Last night, on the 28th Street subway, I saw two women deep in conversation.
My mind raced. Were they old friends, rivals, or maybe estranged lovers? If you’re like me, a story can spin out of an everyday observation. The secret is being able to get those stories out of your mind and put them on paper.
That takes work. Repetitive, day after day work.
SCOUT (Matador 2019) is one of six novels I’ve written in the past eight years. Each one started with a dumb story I told myself as I was day-dreaming. I’d been writing bits and pieces since I was teenager, but in 2011 I decided to make an industry of it. I decided to write every single day (weekends excepted). SCOUT was written in six weeks, showing you the power of this technique. These are what I call Scout’s Four Rules:
1) Find a time to write that suits you.
Always write at this time.
2) Find a place to write with no distractions.
Lee Child might live overlooking Central Park, but I’ve heard that his writing room faces a blank wall. Ian Fleming lived at the fabled ‘Goldeneye’ in Jamaica, but he turned his desk from the beach to write his daily dose of Bond. After that he’d mix a Martini (shaken not stirred).
3) Write regularly and write a lot.
I don’t feel the day is done until I hit the 2000 word mark. Write that much, and you deserve a Martini.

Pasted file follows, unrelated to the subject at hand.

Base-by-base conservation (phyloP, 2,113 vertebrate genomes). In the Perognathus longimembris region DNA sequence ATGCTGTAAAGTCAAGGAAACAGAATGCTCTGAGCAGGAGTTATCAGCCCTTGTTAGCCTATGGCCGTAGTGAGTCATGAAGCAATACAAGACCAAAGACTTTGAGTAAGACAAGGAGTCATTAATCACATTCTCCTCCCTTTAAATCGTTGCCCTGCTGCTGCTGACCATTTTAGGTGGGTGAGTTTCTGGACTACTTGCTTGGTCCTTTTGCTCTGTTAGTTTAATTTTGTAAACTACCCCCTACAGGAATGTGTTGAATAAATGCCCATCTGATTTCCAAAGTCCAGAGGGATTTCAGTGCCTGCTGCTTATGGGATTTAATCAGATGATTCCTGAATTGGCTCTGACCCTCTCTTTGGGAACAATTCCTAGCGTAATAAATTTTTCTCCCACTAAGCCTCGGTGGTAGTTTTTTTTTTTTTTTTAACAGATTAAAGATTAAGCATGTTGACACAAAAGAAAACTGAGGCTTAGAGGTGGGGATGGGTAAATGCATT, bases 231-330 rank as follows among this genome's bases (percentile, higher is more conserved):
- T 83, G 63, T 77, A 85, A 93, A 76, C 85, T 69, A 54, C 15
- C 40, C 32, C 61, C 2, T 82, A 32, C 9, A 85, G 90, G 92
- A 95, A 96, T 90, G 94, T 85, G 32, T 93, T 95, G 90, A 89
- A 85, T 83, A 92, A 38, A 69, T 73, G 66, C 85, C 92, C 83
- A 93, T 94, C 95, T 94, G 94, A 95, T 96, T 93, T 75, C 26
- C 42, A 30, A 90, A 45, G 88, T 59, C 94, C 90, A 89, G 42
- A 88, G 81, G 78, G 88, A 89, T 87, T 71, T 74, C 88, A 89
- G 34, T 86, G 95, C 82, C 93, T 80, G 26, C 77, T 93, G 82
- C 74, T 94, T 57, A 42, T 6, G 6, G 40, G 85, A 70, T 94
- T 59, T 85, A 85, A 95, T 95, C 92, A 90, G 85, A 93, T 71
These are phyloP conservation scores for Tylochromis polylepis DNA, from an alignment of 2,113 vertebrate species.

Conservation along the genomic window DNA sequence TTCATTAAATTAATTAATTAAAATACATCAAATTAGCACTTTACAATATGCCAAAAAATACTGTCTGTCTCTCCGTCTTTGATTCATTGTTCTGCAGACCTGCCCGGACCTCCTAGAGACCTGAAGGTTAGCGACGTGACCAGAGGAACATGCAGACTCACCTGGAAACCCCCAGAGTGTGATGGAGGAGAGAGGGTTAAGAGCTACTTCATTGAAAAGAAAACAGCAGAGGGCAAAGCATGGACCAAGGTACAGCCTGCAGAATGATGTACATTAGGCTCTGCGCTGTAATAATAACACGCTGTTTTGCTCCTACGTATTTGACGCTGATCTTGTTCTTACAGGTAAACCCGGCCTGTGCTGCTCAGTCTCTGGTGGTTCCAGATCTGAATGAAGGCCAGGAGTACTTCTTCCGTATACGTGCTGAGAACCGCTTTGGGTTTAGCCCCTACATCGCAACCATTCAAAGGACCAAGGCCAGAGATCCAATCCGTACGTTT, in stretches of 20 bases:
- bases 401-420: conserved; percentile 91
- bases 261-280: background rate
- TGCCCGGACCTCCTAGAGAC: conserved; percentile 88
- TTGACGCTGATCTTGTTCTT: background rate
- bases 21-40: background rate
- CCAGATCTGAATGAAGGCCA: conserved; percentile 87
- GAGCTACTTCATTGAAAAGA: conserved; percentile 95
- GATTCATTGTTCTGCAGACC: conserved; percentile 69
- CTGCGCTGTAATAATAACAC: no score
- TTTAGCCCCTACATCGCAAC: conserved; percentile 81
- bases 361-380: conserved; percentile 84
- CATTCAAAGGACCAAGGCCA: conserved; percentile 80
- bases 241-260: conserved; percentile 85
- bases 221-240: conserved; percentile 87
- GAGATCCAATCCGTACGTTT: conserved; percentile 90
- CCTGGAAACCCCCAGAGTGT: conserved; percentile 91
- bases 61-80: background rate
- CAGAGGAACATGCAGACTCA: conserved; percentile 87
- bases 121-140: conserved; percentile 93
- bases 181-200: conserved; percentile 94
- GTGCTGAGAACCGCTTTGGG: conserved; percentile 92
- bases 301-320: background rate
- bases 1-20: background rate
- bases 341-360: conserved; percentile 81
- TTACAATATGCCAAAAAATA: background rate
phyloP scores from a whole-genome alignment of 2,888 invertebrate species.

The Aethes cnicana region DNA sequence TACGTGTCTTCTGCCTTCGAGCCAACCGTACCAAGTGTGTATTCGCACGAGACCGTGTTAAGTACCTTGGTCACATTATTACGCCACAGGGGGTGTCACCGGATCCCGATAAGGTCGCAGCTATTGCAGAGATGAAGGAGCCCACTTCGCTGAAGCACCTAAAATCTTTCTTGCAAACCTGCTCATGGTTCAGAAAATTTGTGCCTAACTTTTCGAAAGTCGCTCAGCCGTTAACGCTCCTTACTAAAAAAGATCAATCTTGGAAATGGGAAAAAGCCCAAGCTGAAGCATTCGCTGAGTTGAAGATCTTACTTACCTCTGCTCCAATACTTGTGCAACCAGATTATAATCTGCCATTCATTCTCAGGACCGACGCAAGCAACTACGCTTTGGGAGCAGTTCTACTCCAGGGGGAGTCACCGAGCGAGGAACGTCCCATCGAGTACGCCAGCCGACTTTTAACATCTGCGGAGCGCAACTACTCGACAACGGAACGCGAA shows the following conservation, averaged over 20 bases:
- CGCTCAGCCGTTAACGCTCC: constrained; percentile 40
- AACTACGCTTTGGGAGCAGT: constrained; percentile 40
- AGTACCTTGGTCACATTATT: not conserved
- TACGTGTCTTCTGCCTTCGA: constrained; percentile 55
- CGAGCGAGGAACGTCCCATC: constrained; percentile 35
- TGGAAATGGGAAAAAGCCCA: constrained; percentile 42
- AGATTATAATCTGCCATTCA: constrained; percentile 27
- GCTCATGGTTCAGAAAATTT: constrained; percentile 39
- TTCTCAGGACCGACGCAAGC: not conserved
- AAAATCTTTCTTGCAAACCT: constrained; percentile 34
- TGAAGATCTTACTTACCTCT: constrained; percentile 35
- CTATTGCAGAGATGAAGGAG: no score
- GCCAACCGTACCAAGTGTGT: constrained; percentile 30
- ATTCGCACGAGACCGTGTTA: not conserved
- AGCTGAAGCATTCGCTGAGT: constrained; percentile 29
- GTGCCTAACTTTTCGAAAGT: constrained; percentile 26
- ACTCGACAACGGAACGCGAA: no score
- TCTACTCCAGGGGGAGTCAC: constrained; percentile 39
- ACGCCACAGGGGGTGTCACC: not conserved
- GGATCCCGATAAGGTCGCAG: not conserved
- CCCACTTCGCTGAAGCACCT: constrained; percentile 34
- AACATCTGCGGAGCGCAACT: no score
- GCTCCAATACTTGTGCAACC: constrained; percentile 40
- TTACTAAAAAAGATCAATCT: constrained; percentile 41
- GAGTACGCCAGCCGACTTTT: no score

4) And most importantly – let your imagination breathe.
Think about the story as you go about the boring stuff (you know – earning money, clearing out the kitty tray). Try out alternate scenarios to the one you’ve planned. There’s always a different way to approach a story, and you should lull yourself to sleep thinking of better ways to tell your story.
Look for the magic!
When writing SCOUT, I already had the basis of the eponymous main character’s paranormal power – she could follow people trails. That idea had come to me when I took a horse ride with a Navajo guide in Monument Valley. So I thought it easy enough to imagine a 17 year old who uses the same skills to follow people in a small town in Illinois. But as I wrote the first chapter, I had a revelation.
I realised that a story about following people was boring – it was like a souped-up Sherlock Holmes. But what if Scout could follow people’s emotions? Suddenly the story took off. Scout could feel her mother’s emotions, a woman who is suffering from dementia so can no longer communicate properly. And Scout’s paranormal skill allows her to experience the fear of the abducted children she helps trace.
The new idea was like fireworks!
Discovering a new idea in my writing challenged me to write harder, and to dig deeper. I was excited by what I had discovered. Scout’s emotional connection to other people – her superpower – is the most special thing about the novel. This idea wouldn’t have come about if I had not been looking for the magic, and my eyes wouldn’t have been open to the magic if I hadn’t clocked-in each day as if going to work, and tapped out a mountain of words.
About the Writer
Sanjiv Lingard works in the creative industries in New York City. His portrait was drawn by his good friend P.G.
Author website: http://www.sanjivlingardauthor.com
Photo by Johann Trasch on Unsplash; Joanna Kosinska on Unsplash
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